Scientists discover 'monster black hole' so big it 'shouldn't exist'
Dec 02 2019
Scientists have proposed a few theories on how the LB-1 black hole was formed, but they do not align with what was widely perceived. But it's been agreed upon that stellar black holes are formed after supernova explosions, which occurs when massive stars burn out and die. Earlier, researchers had estimated that the maximum mass of a black hole could not exceed 20 times the mass of our sun, but LB-1 defies these beliefs.
"Black holes of such mass should not even exist in our galaxy, according to most current models of stellar evolution", saidLiu Jifeng, head of the team that made the discovery.
The large mass of LB-1 is known to be in the category of the 'pair-instability gap, ' and supernovas should not have produced it. "Now theorists will have to take on the challenge of explaining their formation".
Breaking all the understanding of black holes in Milky Way, a team of Chinese researchers has now discovered a huge black hole with a mass 70 times greater than the sun.
Some stellar black holes are detectable when they swallow gas from a companion star. Whereas a hit, this direction of restricted scientists' capability to search out more sunless holes since the overwhelming majority of them in our galaxy will no longer be actively drinking other stars.
Scientists found what they believe to be the first photo of a black hole back in April.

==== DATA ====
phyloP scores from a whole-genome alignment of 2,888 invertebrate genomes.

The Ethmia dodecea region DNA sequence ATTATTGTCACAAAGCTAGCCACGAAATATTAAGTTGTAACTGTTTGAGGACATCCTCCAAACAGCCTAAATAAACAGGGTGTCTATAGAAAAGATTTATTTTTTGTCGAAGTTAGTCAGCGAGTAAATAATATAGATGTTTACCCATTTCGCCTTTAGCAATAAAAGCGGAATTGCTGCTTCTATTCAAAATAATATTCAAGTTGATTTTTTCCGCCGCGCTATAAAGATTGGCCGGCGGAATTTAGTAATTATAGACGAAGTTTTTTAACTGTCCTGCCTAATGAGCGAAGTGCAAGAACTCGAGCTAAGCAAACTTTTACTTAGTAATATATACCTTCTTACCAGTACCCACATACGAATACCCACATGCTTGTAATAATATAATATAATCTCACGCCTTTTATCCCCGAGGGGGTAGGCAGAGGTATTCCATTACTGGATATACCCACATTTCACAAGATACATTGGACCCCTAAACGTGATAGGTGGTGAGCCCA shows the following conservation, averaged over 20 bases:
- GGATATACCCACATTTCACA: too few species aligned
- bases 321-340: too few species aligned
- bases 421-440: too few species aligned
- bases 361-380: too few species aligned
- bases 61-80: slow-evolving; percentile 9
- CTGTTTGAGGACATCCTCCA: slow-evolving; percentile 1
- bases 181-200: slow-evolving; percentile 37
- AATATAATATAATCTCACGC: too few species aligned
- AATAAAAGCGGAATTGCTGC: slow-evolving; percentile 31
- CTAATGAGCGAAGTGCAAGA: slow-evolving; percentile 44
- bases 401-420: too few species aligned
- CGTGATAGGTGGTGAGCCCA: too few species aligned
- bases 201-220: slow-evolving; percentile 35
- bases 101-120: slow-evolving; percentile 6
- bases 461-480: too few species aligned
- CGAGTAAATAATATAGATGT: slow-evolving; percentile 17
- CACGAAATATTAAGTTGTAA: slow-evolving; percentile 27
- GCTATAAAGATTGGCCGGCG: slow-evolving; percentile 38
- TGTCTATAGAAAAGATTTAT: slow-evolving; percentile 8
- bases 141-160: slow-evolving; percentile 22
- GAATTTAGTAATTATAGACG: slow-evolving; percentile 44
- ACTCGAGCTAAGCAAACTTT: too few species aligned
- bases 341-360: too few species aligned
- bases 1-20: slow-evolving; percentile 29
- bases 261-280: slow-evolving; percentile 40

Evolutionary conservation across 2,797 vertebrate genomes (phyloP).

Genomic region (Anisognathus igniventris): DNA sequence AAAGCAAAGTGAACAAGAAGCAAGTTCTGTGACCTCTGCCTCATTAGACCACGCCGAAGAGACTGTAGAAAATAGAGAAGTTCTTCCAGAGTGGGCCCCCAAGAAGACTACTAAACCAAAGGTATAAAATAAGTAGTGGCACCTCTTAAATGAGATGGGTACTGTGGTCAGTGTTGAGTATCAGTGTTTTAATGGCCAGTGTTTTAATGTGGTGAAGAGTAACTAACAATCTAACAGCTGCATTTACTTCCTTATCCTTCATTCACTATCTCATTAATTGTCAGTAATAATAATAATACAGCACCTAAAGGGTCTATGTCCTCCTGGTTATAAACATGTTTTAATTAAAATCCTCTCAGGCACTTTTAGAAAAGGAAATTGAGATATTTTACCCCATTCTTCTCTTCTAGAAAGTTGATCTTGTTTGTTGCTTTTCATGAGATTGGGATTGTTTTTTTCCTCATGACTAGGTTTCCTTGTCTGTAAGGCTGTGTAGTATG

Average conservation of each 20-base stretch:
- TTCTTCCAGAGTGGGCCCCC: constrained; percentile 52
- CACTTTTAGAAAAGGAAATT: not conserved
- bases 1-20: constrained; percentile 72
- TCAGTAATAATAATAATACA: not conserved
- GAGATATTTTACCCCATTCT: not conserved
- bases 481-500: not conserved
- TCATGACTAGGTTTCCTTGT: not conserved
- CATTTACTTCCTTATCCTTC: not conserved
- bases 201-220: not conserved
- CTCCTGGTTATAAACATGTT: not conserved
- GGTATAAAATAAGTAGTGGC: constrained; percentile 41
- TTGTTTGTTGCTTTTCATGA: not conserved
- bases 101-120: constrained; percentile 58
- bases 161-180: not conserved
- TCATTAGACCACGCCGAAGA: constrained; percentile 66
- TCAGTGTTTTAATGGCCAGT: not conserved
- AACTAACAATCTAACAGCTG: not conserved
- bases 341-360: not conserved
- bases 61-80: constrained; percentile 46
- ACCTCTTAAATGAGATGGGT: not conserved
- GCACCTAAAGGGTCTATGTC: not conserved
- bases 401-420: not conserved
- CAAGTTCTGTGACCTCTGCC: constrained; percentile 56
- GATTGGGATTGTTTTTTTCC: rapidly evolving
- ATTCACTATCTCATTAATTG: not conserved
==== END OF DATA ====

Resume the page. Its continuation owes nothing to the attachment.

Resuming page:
The results were nothing short of fantastic: a star eight times heavier than the Sun was seen orbiting a 70-solar-mass black hole, every 79 days. LAMOST enables researchers to detect black holes by first tracking stars that are orbiting something invisible to more than the naked eye, such as a black hole.
However, most of these bodies "are not engaged in a cosmic banquet", so only about two dozen galactic stellar black holes have been accurately identified and measured, the new study reported.
The monster black hole is located 15 thousand light-years from Earth. For example, the Laser Interferometer Gravitational-Wave Observatory (LIGO) and Virgo gravitational-wave detectors have spotted ripples in space-time caused by the collision of black holes in distant galaxies, and these black holes are more massive than expected, according to the statement. "Therefore, they should not leave behind such a massive remnant", he explained.
LB-1 is not the biggest black hole ever discovered - but it may be the largest of its kind.